Farmers and Civil Society Urge Bangladesh Agriculture and Environment Ministers to Stop Golden Rice Commercialization

November 15, 2019

by MASIPAG National Office

Support safer, sustainable alternatives to curbing VAD instead

November 15 – Announcement that a final decision on the release of Golden Rice will be made today by Bangladesh Agriculture and Environment Ministers following a recently reported impromptu meeting of the ministries with Nobel Peace Laureate Robert Richards who enquired about the Golden Rice release development during his recent visit to the country. Golden Rice, genetically modified to express beta-carotene, a Vitamin A pre-cursor, is touted to address Vitamin A Deficiency (VAD) among children and mothers in developing countries such as Bangladesh, the Philippines, India and Indonesia. However, even as the Golden Rice is designed to be consumed by these vulnerable sectors, no credible safety tests has ever been conducted to ascertain that Golden Rice is safe to eat and will have no long-term effects among its consumers.

The Stop Golden Rice Network, a coalition of more than 30 organizations across Asia, appeal to the Bangladesh government, particularly the Ministries for Agriculture and Environment to protect and uphold the safety of the people and halt the commercialization of Golden Rice. That the government has not yet released Golden Rice gives the farmers and consumers hope that they are still closely studying its health and environmental safety because we believe that the perceived benefits from the GM rice are gravely outweighed by the risks it poses to human health and crops diversity.

First, the supposed beta-carotene from the Golden Rice is found to be of minimal or even negligible value, that even the US FDA has stated that “the concentration of β-carotene in GR2E rice is too low to warrant a nutrient content claim.“ Local and traditional foods that are easily available and affordable have higher amount of beta-carotene, but the erosion of food diversity due in large part to chemical-based farming is seen as one of the leading causes of malnutrition problems.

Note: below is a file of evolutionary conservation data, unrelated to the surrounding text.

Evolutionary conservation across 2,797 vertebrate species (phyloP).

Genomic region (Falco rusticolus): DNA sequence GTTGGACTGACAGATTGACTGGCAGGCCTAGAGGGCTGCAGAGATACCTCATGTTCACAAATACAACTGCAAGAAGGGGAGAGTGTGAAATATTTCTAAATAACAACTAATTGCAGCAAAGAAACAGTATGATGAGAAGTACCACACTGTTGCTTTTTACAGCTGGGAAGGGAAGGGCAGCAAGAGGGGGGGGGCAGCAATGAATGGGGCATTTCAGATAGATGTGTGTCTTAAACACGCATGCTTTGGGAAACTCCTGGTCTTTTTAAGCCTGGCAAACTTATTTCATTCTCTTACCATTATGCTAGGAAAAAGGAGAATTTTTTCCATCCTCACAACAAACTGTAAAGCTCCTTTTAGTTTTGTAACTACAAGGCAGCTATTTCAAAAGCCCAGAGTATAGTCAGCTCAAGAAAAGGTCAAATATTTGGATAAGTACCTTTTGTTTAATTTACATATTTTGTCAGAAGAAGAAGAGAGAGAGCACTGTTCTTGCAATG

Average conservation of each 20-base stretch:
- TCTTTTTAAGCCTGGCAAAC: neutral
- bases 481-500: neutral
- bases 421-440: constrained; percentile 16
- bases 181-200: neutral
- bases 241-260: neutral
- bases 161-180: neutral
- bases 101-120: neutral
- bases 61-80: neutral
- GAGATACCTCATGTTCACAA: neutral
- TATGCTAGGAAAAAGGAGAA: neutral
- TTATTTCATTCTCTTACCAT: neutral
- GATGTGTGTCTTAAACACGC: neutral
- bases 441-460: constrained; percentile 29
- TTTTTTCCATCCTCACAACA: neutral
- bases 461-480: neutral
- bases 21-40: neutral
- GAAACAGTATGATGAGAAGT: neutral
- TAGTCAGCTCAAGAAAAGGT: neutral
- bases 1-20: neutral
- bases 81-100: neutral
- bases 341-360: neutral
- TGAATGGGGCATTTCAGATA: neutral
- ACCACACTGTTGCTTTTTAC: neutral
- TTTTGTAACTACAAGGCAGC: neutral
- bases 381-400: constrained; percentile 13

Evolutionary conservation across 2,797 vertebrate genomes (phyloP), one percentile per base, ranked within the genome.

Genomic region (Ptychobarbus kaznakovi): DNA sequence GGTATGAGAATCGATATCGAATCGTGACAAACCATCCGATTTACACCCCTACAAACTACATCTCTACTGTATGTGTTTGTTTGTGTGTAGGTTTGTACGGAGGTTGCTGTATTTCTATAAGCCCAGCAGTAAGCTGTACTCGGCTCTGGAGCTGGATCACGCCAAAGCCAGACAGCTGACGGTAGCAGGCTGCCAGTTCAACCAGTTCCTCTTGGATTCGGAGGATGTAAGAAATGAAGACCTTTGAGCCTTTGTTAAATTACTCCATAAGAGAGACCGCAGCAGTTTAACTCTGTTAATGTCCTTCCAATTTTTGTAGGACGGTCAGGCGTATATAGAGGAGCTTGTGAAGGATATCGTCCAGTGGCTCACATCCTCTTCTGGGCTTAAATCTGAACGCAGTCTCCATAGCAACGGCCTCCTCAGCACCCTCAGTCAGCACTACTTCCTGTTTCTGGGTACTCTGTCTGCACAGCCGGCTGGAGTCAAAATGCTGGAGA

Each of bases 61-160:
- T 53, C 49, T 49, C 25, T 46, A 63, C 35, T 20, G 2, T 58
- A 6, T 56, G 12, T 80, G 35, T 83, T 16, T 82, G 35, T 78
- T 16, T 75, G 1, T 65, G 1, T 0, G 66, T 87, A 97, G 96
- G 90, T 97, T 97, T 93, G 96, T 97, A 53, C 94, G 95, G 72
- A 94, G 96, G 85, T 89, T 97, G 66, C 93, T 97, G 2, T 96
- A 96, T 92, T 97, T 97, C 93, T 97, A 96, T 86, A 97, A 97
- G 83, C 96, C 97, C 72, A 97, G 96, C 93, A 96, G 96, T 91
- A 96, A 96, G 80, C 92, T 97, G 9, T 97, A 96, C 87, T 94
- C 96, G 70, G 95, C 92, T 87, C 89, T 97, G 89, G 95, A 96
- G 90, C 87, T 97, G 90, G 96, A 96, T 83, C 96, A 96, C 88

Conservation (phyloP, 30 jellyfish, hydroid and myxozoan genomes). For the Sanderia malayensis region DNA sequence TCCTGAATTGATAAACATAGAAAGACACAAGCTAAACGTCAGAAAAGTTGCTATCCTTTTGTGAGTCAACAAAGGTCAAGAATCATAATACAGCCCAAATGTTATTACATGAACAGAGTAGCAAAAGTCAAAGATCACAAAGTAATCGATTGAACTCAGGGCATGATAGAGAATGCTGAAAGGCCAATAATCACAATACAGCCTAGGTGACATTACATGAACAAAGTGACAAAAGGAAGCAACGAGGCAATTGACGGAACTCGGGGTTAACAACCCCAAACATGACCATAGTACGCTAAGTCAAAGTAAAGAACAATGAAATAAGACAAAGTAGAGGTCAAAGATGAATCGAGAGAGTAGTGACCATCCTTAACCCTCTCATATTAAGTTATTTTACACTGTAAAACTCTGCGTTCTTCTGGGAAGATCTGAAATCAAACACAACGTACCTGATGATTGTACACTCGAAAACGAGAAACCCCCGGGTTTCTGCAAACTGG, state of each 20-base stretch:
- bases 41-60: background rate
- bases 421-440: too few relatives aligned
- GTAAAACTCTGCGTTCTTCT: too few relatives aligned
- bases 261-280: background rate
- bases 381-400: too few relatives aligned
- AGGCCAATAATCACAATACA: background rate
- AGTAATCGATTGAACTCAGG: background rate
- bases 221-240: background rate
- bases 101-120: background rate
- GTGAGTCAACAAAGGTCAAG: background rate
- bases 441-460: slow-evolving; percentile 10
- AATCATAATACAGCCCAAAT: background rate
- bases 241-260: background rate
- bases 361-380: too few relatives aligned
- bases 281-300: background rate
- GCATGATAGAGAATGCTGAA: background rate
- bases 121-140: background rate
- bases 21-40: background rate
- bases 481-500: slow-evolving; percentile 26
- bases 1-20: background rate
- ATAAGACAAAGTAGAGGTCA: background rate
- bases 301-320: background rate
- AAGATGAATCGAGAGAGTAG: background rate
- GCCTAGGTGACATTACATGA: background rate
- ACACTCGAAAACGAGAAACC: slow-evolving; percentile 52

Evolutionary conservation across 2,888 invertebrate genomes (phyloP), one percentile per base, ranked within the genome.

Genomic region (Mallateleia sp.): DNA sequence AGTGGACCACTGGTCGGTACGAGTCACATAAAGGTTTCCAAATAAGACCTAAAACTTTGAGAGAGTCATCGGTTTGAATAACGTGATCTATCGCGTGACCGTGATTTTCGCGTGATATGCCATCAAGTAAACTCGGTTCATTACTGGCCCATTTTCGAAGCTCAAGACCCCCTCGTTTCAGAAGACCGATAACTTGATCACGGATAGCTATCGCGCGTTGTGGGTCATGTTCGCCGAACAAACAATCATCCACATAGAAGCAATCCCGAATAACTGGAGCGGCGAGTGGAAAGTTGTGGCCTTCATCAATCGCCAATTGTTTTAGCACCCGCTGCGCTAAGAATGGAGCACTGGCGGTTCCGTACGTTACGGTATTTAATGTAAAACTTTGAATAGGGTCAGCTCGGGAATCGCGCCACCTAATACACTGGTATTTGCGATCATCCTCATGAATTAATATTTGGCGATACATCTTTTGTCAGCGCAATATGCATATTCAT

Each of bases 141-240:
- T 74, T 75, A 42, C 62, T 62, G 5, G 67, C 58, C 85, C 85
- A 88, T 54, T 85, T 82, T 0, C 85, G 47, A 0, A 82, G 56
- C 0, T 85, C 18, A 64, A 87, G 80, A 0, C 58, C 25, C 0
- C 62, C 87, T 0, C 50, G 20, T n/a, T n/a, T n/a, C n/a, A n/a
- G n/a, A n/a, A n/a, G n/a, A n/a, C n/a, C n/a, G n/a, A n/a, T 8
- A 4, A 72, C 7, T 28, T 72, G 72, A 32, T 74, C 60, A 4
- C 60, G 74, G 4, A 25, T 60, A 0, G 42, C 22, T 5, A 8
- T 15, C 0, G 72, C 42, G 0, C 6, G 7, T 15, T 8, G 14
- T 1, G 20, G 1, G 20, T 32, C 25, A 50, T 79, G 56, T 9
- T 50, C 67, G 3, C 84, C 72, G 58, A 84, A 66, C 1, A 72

Second, this already meager amount of beta-carotene degrades fast after harvesting and processing, which includes cooking the rice. Farmers are recommended to vacuum-pack and refrigerate the unmilled paddy rice to save the beta-carotene, a practice that is unheard of in any rice-planting community.

Third, VAD like other malnutrition cases are primarily caused by hunger and poverty. Though Bangladesh is reported to have made significant reduction in its poverty rates, millions of families still remain below the poverty line without sufficient income that can afford them the basic needs for the family, including a healthy and balanced diet. In a hand-to-mouth existence, nutrition is almost always the least priority of the family.

The SGRN agrees that the health of children and mothers is of paramount importance. VAD has been addressed through a mixture of efforts, including conventional food fortification. As mentioned above, it is also crucial to have a balanced diet that not only includes the leafy greens and fruits, but also meat or fish as source of good fats and oil to better absorb the Vitamin A. By supporting and promoting diversity in farming and in the diets, sustainable agriculture and the protection of farmers’ rights to land, seeds and appropriate technologies, hunger and malnutrition can be addressed in a safe and sustainable way.

Golden Rice proponents and its apologists claim that it is a crime to prevent its release. SGRN say that the only crime being committed is turning a blind eye to increasing control of corporations, neoliberalization of food and agriculture, land grabs and climate injustice that are driving millions of peasant families and poor communities into malnutrition and hunger. #